The Electronic Viewfinder (EVF) is very good. I can see the whole thing just barely with my glasses and it seems a little smaller the the EVF on the GH2. The image can be reduced a little in the menus with the data around the image. The rear LCD is big and gorgeous with great color. Much higher resolution than the GH2’s. It folds down and than up. I prefer the GH2’s swivel design because it is more flexible and can be turned backwards to protect the screen when not in use. Also I prefers the GH2’s method for playback. When you push the playback button the GH2 displays in the EVF if it is selected. The E-M5 always displays on the the LCD. When you use the EVF you see about a one second view of the image you just shot. If you want to see it again it’s on the LCD. Tough when outside in the sunlight. To see the image in the EVF you can push the Viewfinder Select button after it displays on the LCD. There are times I wish I could turn the LCD off. To do this on the GH2 all you do is turn the LCD around towards the camera. Please fix this Olympus.
The M.Zuiko Digital 12-50mm f3.5-6.3 EZ kit lens was a bit of a surprise. I did not think that I needed this lens but I do like it. It is very small and light. It is also weather sealed like the camera and focuses very quickly. I like that the wide end is at 12mm. At f3.5 it is not that slow in aperture. The implementing of the power zoom is well done. The images are good but this camera is screaming for a better lens. The lens did not come with a lens shade so I ordered one from a third party one. Come on Olympus, where is the shade? Thank you, Panasonic.
The Movie Mode is a mixed blessing. It is 30fps only. This does not bother me as I almost always shoot 30p. The camera shoots a QuickTime h264 Movie like Canon instead of the AVCHD wrapper that the GH2 creates. It is much easier to deal with on the computer for playback. The built in image stabilizer works with electronic m4/3rds lenses. There is a built in stereo microphone. The image is very sharp. Sharper than the Canon’s take on a HDSLR but not quite as good as the GH2.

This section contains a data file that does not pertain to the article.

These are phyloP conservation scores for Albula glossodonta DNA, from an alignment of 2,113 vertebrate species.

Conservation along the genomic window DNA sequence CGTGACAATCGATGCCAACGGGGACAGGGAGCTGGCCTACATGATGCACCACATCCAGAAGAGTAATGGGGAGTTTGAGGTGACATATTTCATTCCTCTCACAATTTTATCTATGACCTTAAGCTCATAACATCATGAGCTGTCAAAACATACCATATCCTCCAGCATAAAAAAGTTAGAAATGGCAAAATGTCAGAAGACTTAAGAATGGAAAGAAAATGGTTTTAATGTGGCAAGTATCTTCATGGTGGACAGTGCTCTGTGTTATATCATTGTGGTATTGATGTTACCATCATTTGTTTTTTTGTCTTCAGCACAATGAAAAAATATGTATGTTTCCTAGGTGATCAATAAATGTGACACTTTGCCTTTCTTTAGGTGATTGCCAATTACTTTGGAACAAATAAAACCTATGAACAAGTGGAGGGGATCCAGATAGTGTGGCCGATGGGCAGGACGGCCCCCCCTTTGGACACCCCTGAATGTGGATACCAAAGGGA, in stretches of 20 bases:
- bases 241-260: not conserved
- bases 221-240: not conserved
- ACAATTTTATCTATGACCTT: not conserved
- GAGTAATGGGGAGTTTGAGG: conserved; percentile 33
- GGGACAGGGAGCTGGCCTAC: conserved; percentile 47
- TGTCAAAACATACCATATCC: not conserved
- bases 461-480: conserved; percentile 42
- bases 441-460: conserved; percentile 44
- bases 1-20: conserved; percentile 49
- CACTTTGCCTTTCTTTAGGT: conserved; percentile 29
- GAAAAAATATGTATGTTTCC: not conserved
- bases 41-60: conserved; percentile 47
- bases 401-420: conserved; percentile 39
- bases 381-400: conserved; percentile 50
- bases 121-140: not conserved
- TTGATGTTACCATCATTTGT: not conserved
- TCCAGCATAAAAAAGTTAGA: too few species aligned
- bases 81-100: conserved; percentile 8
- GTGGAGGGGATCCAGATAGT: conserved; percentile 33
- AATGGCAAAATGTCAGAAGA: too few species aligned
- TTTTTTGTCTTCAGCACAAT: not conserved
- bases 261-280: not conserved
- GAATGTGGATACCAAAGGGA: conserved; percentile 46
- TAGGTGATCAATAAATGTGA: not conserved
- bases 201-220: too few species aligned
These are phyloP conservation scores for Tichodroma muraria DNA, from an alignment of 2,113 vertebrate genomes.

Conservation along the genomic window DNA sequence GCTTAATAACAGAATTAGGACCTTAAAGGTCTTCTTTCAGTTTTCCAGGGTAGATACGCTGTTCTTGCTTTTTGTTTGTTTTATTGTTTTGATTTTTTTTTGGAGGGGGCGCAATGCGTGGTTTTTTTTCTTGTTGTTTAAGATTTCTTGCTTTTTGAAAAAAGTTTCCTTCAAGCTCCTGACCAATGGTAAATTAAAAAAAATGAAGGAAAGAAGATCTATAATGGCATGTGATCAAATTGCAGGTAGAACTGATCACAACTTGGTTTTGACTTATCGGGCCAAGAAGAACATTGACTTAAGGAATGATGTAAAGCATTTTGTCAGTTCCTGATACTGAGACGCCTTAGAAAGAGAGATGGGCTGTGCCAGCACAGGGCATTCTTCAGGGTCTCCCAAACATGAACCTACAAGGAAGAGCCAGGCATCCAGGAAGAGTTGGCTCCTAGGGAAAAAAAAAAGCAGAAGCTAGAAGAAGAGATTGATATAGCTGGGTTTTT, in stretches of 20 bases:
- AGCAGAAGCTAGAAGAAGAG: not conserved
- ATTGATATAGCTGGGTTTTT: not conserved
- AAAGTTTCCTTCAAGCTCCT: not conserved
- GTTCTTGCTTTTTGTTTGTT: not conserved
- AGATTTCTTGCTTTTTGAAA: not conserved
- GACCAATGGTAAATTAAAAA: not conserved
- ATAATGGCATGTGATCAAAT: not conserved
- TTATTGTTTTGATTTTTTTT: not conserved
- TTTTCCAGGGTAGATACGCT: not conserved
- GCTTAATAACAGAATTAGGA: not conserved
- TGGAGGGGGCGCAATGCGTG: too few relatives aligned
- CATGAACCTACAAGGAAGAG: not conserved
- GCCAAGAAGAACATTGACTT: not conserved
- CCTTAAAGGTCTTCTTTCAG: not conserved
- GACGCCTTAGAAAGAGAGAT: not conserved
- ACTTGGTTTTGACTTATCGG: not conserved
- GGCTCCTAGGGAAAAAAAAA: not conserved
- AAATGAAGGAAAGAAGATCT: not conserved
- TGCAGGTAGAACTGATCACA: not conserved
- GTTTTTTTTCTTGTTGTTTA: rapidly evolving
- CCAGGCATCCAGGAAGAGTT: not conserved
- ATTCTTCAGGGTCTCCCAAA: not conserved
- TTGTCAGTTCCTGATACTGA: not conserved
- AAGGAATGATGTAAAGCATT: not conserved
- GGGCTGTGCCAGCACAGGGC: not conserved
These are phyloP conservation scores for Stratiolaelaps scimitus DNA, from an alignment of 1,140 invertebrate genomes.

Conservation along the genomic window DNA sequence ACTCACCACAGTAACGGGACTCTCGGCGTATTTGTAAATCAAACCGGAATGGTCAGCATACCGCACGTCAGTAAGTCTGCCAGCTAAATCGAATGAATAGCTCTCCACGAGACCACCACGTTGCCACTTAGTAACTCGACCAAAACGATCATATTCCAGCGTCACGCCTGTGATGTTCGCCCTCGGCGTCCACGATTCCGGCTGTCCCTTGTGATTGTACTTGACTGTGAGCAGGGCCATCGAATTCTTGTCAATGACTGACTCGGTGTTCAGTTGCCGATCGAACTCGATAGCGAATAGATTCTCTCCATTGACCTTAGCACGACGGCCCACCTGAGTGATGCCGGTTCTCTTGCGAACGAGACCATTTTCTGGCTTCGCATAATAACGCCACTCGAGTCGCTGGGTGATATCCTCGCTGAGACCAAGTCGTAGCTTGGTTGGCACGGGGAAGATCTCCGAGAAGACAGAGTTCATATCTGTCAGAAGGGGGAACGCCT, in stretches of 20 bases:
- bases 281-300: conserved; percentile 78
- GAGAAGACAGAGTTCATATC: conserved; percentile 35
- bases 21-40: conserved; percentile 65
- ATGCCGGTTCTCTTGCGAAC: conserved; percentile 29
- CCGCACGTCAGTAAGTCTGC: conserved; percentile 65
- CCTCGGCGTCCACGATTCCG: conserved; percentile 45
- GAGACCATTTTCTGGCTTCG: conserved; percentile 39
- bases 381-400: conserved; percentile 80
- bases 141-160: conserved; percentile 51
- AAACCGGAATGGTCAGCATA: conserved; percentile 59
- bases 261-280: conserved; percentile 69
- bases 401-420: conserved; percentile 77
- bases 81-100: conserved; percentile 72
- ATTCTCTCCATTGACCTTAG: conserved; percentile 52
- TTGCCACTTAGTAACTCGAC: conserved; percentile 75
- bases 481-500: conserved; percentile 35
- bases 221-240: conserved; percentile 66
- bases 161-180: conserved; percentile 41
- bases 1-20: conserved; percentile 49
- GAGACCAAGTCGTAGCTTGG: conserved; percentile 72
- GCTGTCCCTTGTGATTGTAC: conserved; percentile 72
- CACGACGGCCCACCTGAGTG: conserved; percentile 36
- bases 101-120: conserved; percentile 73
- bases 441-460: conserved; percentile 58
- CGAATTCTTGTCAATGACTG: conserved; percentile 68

The biggest negatives about the movies is the 20mbs low bit rate. On some shots there is a lot of blockiness on movement. Mainly on up and down movement. The old ugly friends of allising and moiré show up once and while and not to bad.
Also this camera has a very strange sound set up. It is like the Olympus Pen series in that you have to buy an adapter just to connect to any external cable connected to a mixer or microphone. This should not bother those of you who use an external recorder for sound. For me it will be a B camera for video shoots.
Manual Movie mode does not allow adjustment of shutter or aperture during recording so the only way you can change exposure is with a lens that has an aperture ring. Then you have no image stabilization. I have used Shutter Priority so I can set the shutter to a 60th of a second. If you don’t want the exposure to change there is the option of setting one of the programmable buttons to Aperture Lock.
The HDMI only works on playback so there is no external monitoring on this camera. The HDMI connector is non standard for a HDSLR. It is smaller and requires a new cable. It is really too bad Olympus does not take movie recoding seriously. Please add more video functionality, Olympus.
Olympus has pulled out the stops when they created the E-M5. The image quality is excellent. The biggest complaints about the four thirds format have been conquered. High image noise, focus speed, built quality have all been raised to it’s mighty expensive brethren, the “Big Boys”, Nikon and Canon’s APC cameras. With the E-M5 other benefits are a very quiet, no mirror vibration, seeing what we get as we shoot and of course small size and weight. We can carry a lot smaller camera bag. We don’t have to carry as much. Combine that with some stellar lenses and we finally have a stills camera built for the 21st Century.